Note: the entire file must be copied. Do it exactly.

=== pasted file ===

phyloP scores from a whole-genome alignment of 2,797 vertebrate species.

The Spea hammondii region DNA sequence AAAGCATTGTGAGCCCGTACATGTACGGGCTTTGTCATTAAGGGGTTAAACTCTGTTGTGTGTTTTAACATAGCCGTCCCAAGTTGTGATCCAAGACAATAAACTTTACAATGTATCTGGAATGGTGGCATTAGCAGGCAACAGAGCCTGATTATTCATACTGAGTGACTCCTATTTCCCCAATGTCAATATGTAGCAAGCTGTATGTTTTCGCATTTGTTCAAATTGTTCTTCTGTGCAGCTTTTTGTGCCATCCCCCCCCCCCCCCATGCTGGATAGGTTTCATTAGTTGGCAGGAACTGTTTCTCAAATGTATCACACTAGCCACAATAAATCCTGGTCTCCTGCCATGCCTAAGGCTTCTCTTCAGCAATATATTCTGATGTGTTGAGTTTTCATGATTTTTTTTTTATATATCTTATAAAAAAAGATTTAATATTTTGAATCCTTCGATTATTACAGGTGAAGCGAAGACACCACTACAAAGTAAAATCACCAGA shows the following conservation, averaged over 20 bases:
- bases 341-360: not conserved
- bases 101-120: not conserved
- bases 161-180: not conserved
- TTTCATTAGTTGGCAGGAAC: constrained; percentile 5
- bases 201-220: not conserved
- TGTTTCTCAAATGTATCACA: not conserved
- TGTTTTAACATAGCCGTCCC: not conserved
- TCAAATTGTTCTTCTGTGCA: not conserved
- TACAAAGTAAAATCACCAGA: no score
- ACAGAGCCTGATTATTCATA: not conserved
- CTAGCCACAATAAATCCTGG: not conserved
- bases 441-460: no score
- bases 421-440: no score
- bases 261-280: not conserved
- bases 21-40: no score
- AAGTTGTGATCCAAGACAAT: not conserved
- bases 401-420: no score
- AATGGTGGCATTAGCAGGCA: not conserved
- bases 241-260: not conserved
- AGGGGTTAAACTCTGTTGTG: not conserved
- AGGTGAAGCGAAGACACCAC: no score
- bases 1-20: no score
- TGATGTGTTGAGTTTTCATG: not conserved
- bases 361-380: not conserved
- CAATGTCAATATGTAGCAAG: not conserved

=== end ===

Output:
phyloP scores from a whole-genome alignment of 2,797 vertebrate species.

The Spea hammondii region DNA sequence AAAGCATTGTGAGCCCGTACATGTACGGGCTTTGTCATTAAGGGGTTAAACTCTGTTGTGTGTTTTAACATAGCCGTCCCAAGTTGTGATCCAAGACAATAAACTTTACAATGTATCTGGAATGGTGGCATTAGCAGGCAACAGAGCCTGATTATTCATACTGAGTGACTCCTATTTCCCCAATGTCAATATGTAGCAAGCTGTATGTTTTCGCATTTGTTCAAATTGTTCTTCTGTGCAGCTTTTTGTGCCATCCCCCCCCCCCCCCATGCTGGATAGGTTTCATTAGTTGGCAGGAACTGTTTCTCAAATGTATCACACTAGCCACAATAAATCCTGGTCTCCTGCCATGCCTAAGGCTTCTCTTCAGCAATATATTCTGATGTGTTGAGTTTTCATGATTTTTTTTTTATATATCTTATAAAAAAAGATTTAATATTTTGAATCCTTCGATTATTACAGGTGAAGCGAAGACACCACTACAAAGTAAAATCACCAGA shows the following conservation, averaged over 20 bases:
- bases 341-360: not conserved
- bases 101-120: not conserved
- bases 161-180: not conserved
- TTTCATTAGTTGGCAGGAAC: constrained; percentile 5
- bases 201-220: not conserved
- TGTTTCTCAAATGTATCACA: not conserved
- TGTTTTAACATAGCCGTCCC: not conserved
- TCAAATTGTTCTTCTGTGCA: not conserved
- TACAAAGTAAAATCACCAGA: no score
- ACAGAGCCTGATTATTCATA: not conserved
- CTAGCCACAATAAATCCTGG: not conserved
- bases 441-460: no score
- bases 421-440: no score
- bases 261-280: not conserved
- bases 21-40: no score
- AAGTTGTGATCCAAGACAAT: not conserved
- bases 401-420: no score
- AATGGTGGCATTAGCAGGCA: not conserved
- bases 241-260: not conserved
- AGGGGTTAAACTCTGTTGTG: not conserved
- AGGTGAAGCGAAGACACCAC: no score
- bases 1-20: no score
- TGATGTGTTGAGTTTTCATG: not conserved
- bases 361-380: not conserved
- CAATGTCAATATGTAGCAAG: not conserved